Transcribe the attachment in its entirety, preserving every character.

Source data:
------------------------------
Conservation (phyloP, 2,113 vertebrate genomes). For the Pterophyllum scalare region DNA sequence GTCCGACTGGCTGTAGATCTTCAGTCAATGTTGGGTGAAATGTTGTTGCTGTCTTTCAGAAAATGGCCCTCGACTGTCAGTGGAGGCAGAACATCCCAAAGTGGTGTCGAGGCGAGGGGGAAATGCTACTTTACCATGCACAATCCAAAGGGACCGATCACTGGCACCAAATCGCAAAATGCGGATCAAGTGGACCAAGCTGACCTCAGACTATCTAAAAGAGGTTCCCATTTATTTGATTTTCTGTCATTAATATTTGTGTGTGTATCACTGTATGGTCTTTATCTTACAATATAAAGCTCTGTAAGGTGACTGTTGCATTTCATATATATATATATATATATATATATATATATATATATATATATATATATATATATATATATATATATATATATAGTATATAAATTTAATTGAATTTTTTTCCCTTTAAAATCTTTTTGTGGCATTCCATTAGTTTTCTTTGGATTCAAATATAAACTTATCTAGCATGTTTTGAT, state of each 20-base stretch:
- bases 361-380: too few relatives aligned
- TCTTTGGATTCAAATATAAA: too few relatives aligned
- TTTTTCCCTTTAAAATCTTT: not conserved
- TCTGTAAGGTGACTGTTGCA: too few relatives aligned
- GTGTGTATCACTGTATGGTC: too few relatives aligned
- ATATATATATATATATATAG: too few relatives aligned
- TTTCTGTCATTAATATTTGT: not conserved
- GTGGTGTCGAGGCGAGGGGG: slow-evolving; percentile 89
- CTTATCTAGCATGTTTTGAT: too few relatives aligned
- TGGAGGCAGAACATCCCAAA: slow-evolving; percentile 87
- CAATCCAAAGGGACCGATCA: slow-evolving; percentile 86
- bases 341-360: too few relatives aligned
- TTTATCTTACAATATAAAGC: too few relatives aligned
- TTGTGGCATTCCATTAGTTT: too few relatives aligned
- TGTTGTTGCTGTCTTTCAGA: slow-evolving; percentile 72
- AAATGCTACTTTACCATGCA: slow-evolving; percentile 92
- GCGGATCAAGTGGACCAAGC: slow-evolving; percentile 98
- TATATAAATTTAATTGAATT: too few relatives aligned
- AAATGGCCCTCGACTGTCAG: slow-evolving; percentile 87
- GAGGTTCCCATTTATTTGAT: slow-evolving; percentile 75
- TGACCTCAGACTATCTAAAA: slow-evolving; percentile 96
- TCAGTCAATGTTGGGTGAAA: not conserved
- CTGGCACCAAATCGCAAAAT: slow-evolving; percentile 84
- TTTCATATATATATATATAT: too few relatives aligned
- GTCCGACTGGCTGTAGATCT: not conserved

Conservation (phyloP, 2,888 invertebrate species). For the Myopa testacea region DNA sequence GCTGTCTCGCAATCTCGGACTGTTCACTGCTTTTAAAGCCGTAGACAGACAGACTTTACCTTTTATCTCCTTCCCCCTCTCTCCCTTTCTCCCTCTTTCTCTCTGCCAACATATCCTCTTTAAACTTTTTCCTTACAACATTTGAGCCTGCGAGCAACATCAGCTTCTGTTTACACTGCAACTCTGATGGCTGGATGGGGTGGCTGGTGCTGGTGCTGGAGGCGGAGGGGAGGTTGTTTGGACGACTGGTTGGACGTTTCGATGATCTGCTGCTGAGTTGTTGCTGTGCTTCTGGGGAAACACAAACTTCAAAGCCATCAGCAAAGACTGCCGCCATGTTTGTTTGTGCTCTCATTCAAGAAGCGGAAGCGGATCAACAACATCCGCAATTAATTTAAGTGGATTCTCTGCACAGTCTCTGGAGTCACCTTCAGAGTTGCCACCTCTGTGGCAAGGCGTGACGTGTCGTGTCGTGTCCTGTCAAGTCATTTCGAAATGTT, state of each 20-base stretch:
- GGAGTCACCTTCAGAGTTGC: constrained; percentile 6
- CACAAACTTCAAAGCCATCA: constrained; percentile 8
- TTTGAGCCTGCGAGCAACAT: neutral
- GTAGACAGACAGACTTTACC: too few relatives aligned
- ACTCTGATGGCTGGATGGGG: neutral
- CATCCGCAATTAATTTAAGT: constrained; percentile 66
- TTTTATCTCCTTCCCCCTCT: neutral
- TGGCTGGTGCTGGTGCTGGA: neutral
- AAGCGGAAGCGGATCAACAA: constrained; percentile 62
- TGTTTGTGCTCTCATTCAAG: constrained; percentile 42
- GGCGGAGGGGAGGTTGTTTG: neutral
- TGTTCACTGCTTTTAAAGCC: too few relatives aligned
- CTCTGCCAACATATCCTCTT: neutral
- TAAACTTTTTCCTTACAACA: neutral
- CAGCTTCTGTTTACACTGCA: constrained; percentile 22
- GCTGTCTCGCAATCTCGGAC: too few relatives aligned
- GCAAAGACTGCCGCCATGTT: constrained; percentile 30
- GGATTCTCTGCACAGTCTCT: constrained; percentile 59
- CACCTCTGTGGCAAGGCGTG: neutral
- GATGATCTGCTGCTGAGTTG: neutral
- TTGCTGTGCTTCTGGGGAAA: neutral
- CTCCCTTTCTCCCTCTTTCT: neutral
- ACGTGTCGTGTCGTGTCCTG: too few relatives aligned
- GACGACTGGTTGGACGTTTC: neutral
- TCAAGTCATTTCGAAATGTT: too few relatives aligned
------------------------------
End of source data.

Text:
Conservation (phyloP, 2,113 vertebrate genomes). For the Pterophyllum scalare region DNA sequence GTCCGACTGGCTGTAGATCTTCAGTCAATGTTGGGTGAAATGTTGTTGCTGTCTTTCAGAAAATGGCCCTCGACTGTCAGTGGAGGCAGAACATCCCAAAGTGGTGTCGAGGCGAGGGGGAAATGCTACTTTACCATGCACAATCCAAAGGGACCGATCACTGGCACCAAATCGCAAAATGCGGATCAAGTGGACCAAGCTGACCTCAGACTATCTAAAAGAGGTTCCCATTTATTTGATTTTCTGTCATTAATATTTGTGTGTGTATCACTGTATGGTCTTTATCTTACAATATAAAGCTCTGTAAGGTGACTGTTGCATTTCATATATATATATATATATATATATATATATATATATATATATATATATATATATATATATATATATATATATATAGTATATAAATTTAATTGAATTTTTTTCCCTTTAAAATCTTTTTGTGGCATTCCATTAGTTTTCTTTGGATTCAAATATAAACTTATCTAGCATGTTTTGAT, state of each 20-base stretch:
- bases 361-380: too few relatives aligned
- TCTTTGGATTCAAATATAAA: too few relatives aligned
- TTTTTCCCTTTAAAATCTTT: not conserved
- TCTGTAAGGTGACTGTTGCA: too few relatives aligned
- GTGTGTATCACTGTATGGTC: too few relatives aligned
- ATATATATATATATATATAG: too few relatives aligned
- TTTCTGTCATTAATATTTGT: not conserved
- GTGGTGTCGAGGCGAGGGGG: slow-evolving; percentile 89
- CTTATCTAGCATGTTTTGAT: too few relatives aligned
- TGGAGGCAGAACATCCCAAA: slow-evolving; percentile 87
- CAATCCAAAGGGACCGATCA: slow-evolving; percentile 86
- bases 341-360: too few relatives aligned
- TTTATCTTACAATATAAAGC: too few relatives aligned
- TTGTGGCATTCCATTAGTTT: too few relatives aligned
- TGTTGTTGCTGTCTTTCAGA: slow-evolving; percentile 72
- AAATGCTACTTTACCATGCA: slow-evolving; percentile 92
- GCGGATCAAGTGGACCAAGC: slow-evolving; percentile 98
- TATATAAATTTAATTGAATT: too few relatives aligned
- AAATGGCCCTCGACTGTCAG: slow-evolving; percentile 87
- GAGGTTCCCATTTATTTGAT: slow-evolving; percentile 75
- TGACCTCAGACTATCTAAAA: slow-evolving; percentile 96
- TCAGTCAATGTTGGGTGAAA: not conserved
- CTGGCACCAAATCGCAAAAT: slow-evolving; percentile 84
- TTTCATATATATATATATAT: too few relatives aligned
- GTCCGACTGGCTGTAGATCT: not conserved

Conservation (phyloP, 2,888 invertebrate species). For the Myopa testacea region DNA sequence GCTGTCTCGCAATCTCGGACTGTTCACTGCTTTTAAAGCCGTAGACAGACAGACTTTACCTTTTATCTCCTTCCCCCTCTCTCCCTTTCTCCCTCTTTCTCTCTGCCAACATATCCTCTTTAAACTTTTTCCTTACAACATTTGAGCCTGCGAGCAACATCAGCTTCTGTTTACACTGCAACTCTGATGGCTGGATGGGGTGGCTGGTGCTGGTGCTGGAGGCGGAGGGGAGGTTGTTTGGACGACTGGTTGGACGTTTCGATGATCTGCTGCTGAGTTGTTGCTGTGCTTCTGGGGAAACACAAACTTCAAAGCCATCAGCAAAGACTGCCGCCATGTTTGTTTGTGCTCTCATTCAAGAAGCGGAAGCGGATCAACAACATCCGCAATTAATTTAAGTGGATTCTCTGCACAGTCTCTGGAGTCACCTTCAGAGTTGCCACCTCTGTGGCAAGGCGTGACGTGTCGTGTCGTGTCCTGTCAAGTCATTTCGAAATGTT, state of each 20-base stretch:
- GGAGTCACCTTCAGAGTTGC: constrained; percentile 6
- CACAAACTTCAAAGCCATCA: constrained; percentile 8
- TTTGAGCCTGCGAGCAACAT: neutral
- GTAGACAGACAGACTTTACC: too few relatives aligned
- ACTCTGATGGCTGGATGGGG: neutral
- CATCCGCAATTAATTTAAGT: constrained; percentile 66
- TTTTATCTCCTTCCCCCTCT: neutral
- TGGCTGGTGCTGGTGCTGGA: neutral
- AAGCGGAAGCGGATCAACAA: constrained; percentile 62
- TGTTTGTGCTCTCATTCAAG: constrained; percentile 42
- GGCGGAGGGGAGGTTGTTTG: neutral
- TGTTCACTGCTTTTAAAGCC: too few relatives aligned
- CTCTGCCAACATATCCTCTT: neutral
- TAAACTTTTTCCTTACAACA: neutral
- CAGCTTCTGTTTACACTGCA: constrained; percentile 22
- GCTGTCTCGCAATCTCGGAC: too few relatives aligned
- GCAAAGACTGCCGCCATGTT: constrained; percentile 30
- GGATTCTCTGCACAGTCTCT: constrained; percentile 59
- CACCTCTGTGGCAAGGCGTG: neutral
- GATGATCTGCTGCTGAGTTG: neutral
- TTGCTGTGCTTCTGGGGAAA: neutral
- CTCCCTTTCTCCCTCTTTCT: neutral
- ACGTGTCGTGTCGTGTCCTG: too few relatives aligned
- GACGACTGGTTGGACGTTTC: neutral
- TCAAGTCATTTCGAAATGTT: too few relatives aligned